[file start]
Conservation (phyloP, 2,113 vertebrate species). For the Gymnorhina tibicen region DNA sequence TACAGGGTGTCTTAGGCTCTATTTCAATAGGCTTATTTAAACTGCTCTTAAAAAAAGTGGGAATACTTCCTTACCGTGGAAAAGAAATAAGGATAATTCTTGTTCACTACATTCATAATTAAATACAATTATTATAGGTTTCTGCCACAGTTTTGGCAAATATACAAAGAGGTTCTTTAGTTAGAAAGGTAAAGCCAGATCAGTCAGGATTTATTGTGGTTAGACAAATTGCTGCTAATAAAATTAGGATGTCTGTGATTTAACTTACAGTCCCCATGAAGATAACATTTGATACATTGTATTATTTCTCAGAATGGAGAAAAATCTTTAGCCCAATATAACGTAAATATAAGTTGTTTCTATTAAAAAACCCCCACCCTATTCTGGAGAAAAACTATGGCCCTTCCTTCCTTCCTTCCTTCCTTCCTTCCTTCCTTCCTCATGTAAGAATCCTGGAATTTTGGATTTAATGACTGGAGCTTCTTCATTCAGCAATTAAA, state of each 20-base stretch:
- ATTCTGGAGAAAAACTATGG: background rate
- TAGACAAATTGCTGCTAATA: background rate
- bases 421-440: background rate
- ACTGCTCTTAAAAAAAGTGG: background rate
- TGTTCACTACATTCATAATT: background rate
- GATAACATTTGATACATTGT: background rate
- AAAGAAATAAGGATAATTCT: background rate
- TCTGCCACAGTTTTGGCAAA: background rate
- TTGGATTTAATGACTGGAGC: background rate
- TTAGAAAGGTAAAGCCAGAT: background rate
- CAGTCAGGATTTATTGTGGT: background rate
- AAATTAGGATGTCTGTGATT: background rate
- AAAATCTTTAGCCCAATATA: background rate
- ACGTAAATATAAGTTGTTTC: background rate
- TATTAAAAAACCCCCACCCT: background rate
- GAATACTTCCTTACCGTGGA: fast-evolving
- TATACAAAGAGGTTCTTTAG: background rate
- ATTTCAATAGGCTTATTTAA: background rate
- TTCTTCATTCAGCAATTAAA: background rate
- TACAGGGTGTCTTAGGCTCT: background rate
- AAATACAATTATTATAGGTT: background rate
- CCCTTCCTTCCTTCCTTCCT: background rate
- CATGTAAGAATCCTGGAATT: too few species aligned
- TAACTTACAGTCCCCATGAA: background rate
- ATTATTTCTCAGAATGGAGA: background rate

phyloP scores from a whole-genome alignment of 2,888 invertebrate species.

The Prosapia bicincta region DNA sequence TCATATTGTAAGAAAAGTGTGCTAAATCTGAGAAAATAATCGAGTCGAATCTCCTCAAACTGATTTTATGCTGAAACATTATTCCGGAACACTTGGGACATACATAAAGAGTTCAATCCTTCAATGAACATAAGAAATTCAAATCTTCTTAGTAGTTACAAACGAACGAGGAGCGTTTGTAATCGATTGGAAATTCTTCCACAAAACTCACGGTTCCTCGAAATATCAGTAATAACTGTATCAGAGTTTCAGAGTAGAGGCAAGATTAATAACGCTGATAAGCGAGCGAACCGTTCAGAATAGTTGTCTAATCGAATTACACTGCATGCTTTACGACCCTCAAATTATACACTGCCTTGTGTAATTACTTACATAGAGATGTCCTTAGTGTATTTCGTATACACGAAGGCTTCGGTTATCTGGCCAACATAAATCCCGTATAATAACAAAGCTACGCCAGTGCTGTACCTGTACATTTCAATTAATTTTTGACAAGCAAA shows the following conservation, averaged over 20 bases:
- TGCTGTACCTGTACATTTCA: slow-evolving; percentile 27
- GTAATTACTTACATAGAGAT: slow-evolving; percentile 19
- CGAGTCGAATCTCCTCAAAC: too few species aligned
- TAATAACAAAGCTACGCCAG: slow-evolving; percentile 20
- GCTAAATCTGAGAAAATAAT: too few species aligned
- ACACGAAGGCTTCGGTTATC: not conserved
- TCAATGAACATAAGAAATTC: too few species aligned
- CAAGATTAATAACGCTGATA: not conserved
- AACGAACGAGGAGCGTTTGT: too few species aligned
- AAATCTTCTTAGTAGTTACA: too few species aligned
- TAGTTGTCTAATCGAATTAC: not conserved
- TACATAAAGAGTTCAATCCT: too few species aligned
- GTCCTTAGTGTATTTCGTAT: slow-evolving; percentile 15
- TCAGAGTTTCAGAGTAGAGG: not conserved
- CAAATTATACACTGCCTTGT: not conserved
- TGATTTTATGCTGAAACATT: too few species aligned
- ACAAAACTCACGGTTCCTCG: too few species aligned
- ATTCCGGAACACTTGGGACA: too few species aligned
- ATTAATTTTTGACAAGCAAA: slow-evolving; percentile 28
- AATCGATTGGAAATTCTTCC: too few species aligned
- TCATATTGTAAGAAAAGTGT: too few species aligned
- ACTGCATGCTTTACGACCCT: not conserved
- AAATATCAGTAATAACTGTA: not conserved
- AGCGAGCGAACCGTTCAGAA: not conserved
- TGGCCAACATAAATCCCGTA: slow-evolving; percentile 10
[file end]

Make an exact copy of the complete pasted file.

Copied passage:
Conservation (phyloP, 2,113 vertebrate species). For the Gymnorhina tibicen region DNA sequence TACAGGGTGTCTTAGGCTCTATTTCAATAGGCTTATTTAAACTGCTCTTAAAAAAAGTGGGAATACTTCCTTACCGTGGAAAAGAAATAAGGATAATTCTTGTTCACTACATTCATAATTAAATACAATTATTATAGGTTTCTGCCACAGTTTTGGCAAATATACAAAGAGGTTCTTTAGTTAGAAAGGTAAAGCCAGATCAGTCAGGATTTATTGTGGTTAGACAAATTGCTGCTAATAAAATTAGGATGTCTGTGATTTAACTTACAGTCCCCATGAAGATAACATTTGATACATTGTATTATTTCTCAGAATGGAGAAAAATCTTTAGCCCAATATAACGTAAATATAAGTTGTTTCTATTAAAAAACCCCCACCCTATTCTGGAGAAAAACTATGGCCCTTCCTTCCTTCCTTCCTTCCTTCCTTCCTTCCTTCCTCATGTAAGAATCCTGGAATTTTGGATTTAATGACTGGAGCTTCTTCATTCAGCAATTAAA, state of each 20-base stretch:
- ATTCTGGAGAAAAACTATGG: background rate
- TAGACAAATTGCTGCTAATA: background rate
- bases 421-440: background rate
- ACTGCTCTTAAAAAAAGTGG: background rate
- TGTTCACTACATTCATAATT: background rate
- GATAACATTTGATACATTGT: background rate
- AAAGAAATAAGGATAATTCT: background rate
- TCTGCCACAGTTTTGGCAAA: background rate
- TTGGATTTAATGACTGGAGC: background rate
- TTAGAAAGGTAAAGCCAGAT: background rate
- CAGTCAGGATTTATTGTGGT: background rate
- AAATTAGGATGTCTGTGATT: background rate
- AAAATCTTTAGCCCAATATA: background rate
- ACGTAAATATAAGTTGTTTC: background rate
- TATTAAAAAACCCCCACCCT: background rate
- GAATACTTCCTTACCGTGGA: fast-evolving
- TATACAAAGAGGTTCTTTAG: background rate
- ATTTCAATAGGCTTATTTAA: background rate
- TTCTTCATTCAGCAATTAAA: background rate
- TACAGGGTGTCTTAGGCTCT: background rate
- AAATACAATTATTATAGGTT: background rate
- CCCTTCCTTCCTTCCTTCCT: background rate
- CATGTAAGAATCCTGGAATT: too few species aligned
- TAACTTACAGTCCCCATGAA: background rate
- ATTATTTCTCAGAATGGAGA: background rate

phyloP scores from a whole-genome alignment of 2,888 invertebrate species.

The Prosapia bicincta region DNA sequence TCATATTGTAAGAAAAGTGTGCTAAATCTGAGAAAATAATCGAGTCGAATCTCCTCAAACTGATTTTATGCTGAAACATTATTCCGGAACACTTGGGACATACATAAAGAGTTCAATCCTTCAATGAACATAAGAAATTCAAATCTTCTTAGTAGTTACAAACGAACGAGGAGCGTTTGTAATCGATTGGAAATTCTTCCACAAAACTCACGGTTCCTCGAAATATCAGTAATAACTGTATCAGAGTTTCAGAGTAGAGGCAAGATTAATAACGCTGATAAGCGAGCGAACCGTTCAGAATAGTTGTCTAATCGAATTACACTGCATGCTTTACGACCCTCAAATTATACACTGCCTTGTGTAATTACTTACATAGAGATGTCCTTAGTGTATTTCGTATACACGAAGGCTTCGGTTATCTGGCCAACATAAATCCCGTATAATAACAAAGCTACGCCAGTGCTGTACCTGTACATTTCAATTAATTTTTGACAAGCAAA shows the following conservation, averaged over 20 bases:
- TGCTGTACCTGTACATTTCA: slow-evolving; percentile 27
- GTAATTACTTACATAGAGAT: slow-evolving; percentile 19
- CGAGTCGAATCTCCTCAAAC: too few species aligned
- TAATAACAAAGCTACGCCAG: slow-evolving; percentile 20
- GCTAAATCTGAGAAAATAAT: too few species aligned
- ACACGAAGGCTTCGGTTATC: not conserved
- TCAATGAACATAAGAAATTC: too few species aligned
- CAAGATTAATAACGCTGATA: not conserved
- AACGAACGAGGAGCGTTTGT: too few species aligned
- AAATCTTCTTAGTAGTTACA: too few species aligned
- TAGTTGTCTAATCGAATTAC: not conserved
- TACATAAAGAGTTCAATCCT: too few species aligned
- GTCCTTAGTGTATTTCGTAT: slow-evolving; percentile 15
- TCAGAGTTTCAGAGTAGAGG: not conserved
- CAAATTATACACTGCCTTGT: not conserved
- TGATTTTATGCTGAAACATT: too few species aligned
- ACAAAACTCACGGTTCCTCG: too few species aligned
- ATTCCGGAACACTTGGGACA: too few species aligned
- ATTAATTTTTGACAAGCAAA: slow-evolving; percentile 28
- AATCGATTGGAAATTCTTCC: too few species aligned
- TCATATTGTAAGAAAAGTGT: too few species aligned
- ACTGCATGCTTTACGACCCT: not conserved
- AAATATCAGTAATAACTGTA: not conserved
- AGCGAGCGAACCGTTCAGAA: not conserved
- TGGCCAACATAAATCCCGTA: slow-evolving; percentile 10